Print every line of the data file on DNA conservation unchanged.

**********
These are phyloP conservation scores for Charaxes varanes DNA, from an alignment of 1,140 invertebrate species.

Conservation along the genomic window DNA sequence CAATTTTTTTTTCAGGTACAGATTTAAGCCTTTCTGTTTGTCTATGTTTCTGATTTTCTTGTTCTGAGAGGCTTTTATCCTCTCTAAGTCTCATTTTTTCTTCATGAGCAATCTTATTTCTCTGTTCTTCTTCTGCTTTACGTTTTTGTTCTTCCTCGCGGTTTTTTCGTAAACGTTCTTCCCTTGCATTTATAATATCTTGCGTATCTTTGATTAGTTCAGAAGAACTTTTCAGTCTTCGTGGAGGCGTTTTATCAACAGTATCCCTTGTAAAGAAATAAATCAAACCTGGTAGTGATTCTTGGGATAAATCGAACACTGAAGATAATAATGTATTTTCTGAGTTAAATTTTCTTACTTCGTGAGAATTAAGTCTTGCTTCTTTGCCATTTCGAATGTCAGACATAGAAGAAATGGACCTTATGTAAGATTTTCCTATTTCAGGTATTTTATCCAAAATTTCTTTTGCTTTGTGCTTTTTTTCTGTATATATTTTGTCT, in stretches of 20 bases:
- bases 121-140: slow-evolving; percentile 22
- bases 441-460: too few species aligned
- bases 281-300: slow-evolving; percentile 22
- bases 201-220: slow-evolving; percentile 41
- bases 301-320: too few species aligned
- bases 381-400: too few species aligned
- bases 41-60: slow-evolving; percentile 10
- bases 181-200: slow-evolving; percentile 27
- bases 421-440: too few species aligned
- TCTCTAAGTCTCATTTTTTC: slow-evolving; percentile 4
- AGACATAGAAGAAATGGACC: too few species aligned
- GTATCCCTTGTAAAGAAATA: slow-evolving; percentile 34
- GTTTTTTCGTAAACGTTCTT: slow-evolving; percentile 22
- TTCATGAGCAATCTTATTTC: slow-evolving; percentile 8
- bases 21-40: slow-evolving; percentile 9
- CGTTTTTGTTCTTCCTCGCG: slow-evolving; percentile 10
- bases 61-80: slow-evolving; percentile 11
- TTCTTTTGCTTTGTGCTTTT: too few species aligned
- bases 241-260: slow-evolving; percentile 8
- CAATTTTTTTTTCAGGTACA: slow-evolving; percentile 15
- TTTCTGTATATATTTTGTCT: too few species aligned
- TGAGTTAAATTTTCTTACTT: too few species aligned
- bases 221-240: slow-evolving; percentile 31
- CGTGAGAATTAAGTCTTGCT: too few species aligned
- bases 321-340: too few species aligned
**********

These are phyloP conservation scores for Charaxes varanes DNA, from an alignment of 1,140 invertebrate species.

Conservation along the genomic window DNA sequence CAATTTTTTTTTCAGGTACAGATTTAAGCCTTTCTGTTTGTCTATGTTTCTGATTTTCTTGTTCTGAGAGGCTTTTATCCTCTCTAAGTCTCATTTTTTCTTCATGAGCAATCTTATTTCTCTGTTCTTCTTCTGCTTTACGTTTTTGTTCTTCCTCGCGGTTTTTTCGTAAACGTTCTTCCCTTGCATTTATAATATCTTGCGTATCTTTGATTAGTTCAGAAGAACTTTTCAGTCTTCGTGGAGGCGTTTTATCAACAGTATCCCTTGTAAAGAAATAAATCAAACCTGGTAGTGATTCTTGGGATAAATCGAACACTGAAGATAATAATGTATTTTCTGAGTTAAATTTTCTTACTTCGTGAGAATTAAGTCTTGCTTCTTTGCCATTTCGAATGTCAGACATAGAAGAAATGGACCTTATGTAAGATTTTCCTATTTCAGGTATTTTATCCAAAATTTCTTTTGCTTTGTGCTTTTTTTCTGTATATATTTTGTCT, in stretches of 20 bases:
- bases 121-140: slow-evolving; percentile 22
- bases 441-460: too few species aligned
- bases 281-300: slow-evolving; percentile 22
- bases 201-220: slow-evolving; percentile 41
- bases 301-320: too few species aligned
- bases 381-400: too few species aligned
- bases 41-60: slow-evolving; percentile 10
- bases 181-200: slow-evolving; percentile 27
- bases 421-440: too few species aligned
- TCTCTAAGTCTCATTTTTTC: slow-evolving; percentile 4
- AGACATAGAAGAAATGGACC: too few species aligned
- GTATCCCTTGTAAAGAAATA: slow-evolving; percentile 34
- GTTTTTTCGTAAACGTTCTT: slow-evolving; percentile 22
- TTCATGAGCAATCTTATTTC: slow-evolving; percentile 8
- bases 21-40: slow-evolving; percentile 9
- CGTTTTTGTTCTTCCTCGCG: slow-evolving; percentile 10
- bases 61-80: slow-evolving; percentile 11
- TTCTTTTGCTTTGTGCTTTT: too few species aligned
- bases 241-260: slow-evolving; percentile 8
- CAATTTTTTTTTCAGGTACA: slow-evolving; percentile 15
- TTTCTGTATATATTTTGTCT: too few species aligned
- TGAGTTAAATTTTCTTACTT: too few species aligned
- bases 221-240: slow-evolving; percentile 31
- CGTGAGAATTAAGTCTTGCT: too few species aligned
- bases 321-340: too few species aligned